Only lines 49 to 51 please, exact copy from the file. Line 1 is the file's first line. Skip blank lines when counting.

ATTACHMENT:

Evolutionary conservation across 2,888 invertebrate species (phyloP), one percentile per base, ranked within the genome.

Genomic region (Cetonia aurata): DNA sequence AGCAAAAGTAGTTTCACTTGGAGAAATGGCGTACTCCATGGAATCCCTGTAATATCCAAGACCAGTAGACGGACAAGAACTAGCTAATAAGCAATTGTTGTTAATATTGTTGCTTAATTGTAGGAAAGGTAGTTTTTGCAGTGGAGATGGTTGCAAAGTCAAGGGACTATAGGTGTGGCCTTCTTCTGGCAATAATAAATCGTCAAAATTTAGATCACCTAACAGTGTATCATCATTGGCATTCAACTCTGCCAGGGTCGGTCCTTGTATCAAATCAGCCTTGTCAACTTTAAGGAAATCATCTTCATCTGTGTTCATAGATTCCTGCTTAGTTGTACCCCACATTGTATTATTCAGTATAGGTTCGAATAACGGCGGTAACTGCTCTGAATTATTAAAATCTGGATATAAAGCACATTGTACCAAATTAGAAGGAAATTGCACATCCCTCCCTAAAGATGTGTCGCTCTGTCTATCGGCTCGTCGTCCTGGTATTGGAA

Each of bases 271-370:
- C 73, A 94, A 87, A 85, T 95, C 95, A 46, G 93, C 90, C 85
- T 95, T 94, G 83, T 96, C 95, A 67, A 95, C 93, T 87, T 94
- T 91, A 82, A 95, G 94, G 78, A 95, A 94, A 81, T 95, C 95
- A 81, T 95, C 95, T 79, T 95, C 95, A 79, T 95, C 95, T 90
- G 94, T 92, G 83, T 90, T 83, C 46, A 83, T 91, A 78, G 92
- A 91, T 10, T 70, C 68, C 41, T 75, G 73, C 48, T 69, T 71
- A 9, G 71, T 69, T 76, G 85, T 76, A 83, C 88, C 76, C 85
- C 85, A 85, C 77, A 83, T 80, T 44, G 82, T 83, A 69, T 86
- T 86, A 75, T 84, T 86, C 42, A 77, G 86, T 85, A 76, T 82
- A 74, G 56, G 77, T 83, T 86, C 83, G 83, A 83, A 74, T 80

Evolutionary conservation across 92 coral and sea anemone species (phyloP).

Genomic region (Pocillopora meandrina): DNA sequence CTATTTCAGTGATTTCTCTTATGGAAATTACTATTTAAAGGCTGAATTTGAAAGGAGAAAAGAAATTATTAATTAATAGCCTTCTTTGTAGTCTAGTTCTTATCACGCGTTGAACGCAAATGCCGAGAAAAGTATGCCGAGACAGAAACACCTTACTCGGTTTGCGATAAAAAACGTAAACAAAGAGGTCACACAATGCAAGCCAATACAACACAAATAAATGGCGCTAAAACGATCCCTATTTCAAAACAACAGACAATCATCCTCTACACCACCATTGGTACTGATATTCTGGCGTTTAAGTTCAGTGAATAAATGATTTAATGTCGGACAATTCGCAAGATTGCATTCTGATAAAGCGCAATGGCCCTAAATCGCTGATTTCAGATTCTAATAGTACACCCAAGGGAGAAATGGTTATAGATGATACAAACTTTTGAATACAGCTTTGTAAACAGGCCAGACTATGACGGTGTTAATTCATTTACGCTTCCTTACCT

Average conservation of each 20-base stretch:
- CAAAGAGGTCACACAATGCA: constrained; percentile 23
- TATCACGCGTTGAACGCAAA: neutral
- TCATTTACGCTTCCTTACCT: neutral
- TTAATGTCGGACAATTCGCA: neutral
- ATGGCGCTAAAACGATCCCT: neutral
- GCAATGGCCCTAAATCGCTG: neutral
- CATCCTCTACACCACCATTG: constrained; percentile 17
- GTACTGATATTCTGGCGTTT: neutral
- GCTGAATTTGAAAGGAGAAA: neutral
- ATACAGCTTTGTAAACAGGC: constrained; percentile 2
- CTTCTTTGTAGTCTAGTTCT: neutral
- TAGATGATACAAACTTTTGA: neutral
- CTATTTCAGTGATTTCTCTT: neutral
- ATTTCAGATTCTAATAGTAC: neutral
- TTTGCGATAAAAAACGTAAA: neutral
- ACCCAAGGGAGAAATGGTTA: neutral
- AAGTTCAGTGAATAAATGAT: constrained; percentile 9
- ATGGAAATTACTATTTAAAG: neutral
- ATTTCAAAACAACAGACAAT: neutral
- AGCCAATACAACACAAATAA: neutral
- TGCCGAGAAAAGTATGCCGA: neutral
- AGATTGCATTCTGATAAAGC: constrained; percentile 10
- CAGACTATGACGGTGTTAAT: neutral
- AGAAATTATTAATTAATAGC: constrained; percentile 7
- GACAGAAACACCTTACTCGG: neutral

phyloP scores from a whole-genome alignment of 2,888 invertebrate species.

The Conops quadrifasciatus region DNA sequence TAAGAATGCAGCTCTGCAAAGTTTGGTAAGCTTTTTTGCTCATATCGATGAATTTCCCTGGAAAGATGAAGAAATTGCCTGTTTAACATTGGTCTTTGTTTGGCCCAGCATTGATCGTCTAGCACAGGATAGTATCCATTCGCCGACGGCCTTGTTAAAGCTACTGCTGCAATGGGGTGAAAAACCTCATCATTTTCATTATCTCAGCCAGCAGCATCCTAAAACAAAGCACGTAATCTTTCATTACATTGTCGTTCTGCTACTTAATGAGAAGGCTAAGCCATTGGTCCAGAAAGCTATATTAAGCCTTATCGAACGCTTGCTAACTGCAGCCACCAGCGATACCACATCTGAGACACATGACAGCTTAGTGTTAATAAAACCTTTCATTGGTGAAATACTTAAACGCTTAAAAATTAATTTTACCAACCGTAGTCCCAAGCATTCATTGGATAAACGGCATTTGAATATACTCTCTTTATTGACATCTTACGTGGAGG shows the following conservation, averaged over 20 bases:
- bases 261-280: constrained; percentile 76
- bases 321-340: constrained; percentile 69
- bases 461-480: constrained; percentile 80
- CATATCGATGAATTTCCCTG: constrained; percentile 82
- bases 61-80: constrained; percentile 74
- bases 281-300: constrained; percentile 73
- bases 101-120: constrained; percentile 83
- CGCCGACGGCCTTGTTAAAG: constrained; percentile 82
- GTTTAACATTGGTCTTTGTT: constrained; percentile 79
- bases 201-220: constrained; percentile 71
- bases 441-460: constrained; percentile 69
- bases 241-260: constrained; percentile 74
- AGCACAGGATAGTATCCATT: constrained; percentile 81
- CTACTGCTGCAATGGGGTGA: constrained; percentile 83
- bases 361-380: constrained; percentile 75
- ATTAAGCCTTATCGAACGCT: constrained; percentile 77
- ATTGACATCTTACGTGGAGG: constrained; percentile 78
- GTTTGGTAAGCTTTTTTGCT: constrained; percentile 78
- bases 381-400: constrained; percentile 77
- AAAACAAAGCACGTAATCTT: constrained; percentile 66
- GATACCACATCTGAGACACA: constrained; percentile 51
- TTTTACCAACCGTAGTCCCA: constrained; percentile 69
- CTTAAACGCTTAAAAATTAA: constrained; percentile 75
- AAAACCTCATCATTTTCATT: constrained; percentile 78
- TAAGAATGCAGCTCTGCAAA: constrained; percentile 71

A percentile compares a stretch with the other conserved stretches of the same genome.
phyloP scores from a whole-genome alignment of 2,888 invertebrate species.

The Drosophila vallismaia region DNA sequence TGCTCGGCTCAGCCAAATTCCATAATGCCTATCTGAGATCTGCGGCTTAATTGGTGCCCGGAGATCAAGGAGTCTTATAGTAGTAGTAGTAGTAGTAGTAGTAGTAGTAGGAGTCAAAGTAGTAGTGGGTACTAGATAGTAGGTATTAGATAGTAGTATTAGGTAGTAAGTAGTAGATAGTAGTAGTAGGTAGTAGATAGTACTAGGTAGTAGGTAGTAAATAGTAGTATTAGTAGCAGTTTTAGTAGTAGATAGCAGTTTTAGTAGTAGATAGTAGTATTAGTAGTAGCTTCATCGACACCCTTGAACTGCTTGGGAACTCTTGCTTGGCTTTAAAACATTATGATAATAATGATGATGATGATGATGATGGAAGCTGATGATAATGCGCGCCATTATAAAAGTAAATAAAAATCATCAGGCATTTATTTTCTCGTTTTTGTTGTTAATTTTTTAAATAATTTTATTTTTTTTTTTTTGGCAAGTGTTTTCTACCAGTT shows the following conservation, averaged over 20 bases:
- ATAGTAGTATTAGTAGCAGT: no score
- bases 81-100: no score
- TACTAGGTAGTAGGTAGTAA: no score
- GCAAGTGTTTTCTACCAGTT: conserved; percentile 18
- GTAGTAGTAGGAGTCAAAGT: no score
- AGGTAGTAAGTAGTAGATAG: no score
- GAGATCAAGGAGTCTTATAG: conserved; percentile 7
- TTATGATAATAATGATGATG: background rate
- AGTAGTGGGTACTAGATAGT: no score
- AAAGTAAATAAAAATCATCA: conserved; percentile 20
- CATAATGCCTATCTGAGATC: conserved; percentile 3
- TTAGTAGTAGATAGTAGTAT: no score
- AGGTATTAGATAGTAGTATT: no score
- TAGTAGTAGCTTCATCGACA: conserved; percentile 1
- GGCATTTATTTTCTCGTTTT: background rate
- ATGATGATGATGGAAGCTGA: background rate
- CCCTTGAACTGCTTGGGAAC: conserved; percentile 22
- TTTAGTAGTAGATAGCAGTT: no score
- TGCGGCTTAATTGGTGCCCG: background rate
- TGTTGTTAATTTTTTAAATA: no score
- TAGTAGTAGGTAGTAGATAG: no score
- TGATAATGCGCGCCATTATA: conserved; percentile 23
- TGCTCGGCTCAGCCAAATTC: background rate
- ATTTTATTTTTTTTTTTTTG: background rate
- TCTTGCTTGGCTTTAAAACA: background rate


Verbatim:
- bases 281-300: constrained; percentile 73
- bases 101-120: constrained; percentile 83
- CGCCGACGGCCTTGTTAAAG: constrained; percentile 82